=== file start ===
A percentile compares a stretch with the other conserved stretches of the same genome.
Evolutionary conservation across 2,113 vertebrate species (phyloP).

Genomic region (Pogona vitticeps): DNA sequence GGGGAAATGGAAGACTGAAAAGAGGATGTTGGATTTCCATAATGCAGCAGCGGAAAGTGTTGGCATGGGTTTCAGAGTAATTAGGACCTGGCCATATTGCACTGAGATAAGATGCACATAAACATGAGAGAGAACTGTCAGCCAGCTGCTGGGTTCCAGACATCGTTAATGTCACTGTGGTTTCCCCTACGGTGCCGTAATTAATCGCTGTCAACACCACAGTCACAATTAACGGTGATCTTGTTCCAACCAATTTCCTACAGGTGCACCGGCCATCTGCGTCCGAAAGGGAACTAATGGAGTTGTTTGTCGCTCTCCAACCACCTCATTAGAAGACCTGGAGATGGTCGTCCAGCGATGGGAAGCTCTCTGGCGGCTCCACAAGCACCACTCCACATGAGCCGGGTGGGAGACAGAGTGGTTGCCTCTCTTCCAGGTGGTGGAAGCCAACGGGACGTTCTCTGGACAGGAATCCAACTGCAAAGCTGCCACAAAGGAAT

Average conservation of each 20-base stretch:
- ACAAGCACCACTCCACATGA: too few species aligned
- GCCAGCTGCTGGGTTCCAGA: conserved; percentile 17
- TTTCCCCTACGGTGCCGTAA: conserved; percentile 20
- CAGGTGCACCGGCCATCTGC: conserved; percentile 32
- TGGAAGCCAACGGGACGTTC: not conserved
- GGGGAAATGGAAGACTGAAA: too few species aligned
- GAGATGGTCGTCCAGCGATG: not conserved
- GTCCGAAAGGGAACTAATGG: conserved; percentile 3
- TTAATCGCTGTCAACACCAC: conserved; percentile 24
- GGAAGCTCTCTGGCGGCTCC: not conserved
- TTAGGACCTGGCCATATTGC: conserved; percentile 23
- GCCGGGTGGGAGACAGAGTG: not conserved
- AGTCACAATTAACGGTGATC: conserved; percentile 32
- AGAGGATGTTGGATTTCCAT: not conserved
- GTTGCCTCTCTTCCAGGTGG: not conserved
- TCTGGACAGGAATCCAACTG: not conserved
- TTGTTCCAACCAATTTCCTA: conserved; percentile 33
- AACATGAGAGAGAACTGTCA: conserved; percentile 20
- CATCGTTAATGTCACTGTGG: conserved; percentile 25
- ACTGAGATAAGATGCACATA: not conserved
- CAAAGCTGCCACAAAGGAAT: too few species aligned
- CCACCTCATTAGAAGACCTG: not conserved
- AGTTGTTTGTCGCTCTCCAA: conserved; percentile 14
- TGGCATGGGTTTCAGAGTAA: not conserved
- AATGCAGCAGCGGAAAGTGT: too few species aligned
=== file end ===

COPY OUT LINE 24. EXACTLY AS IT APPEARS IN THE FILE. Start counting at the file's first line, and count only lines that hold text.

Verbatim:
- ACTGAGATAAGATGCACATA: not conserved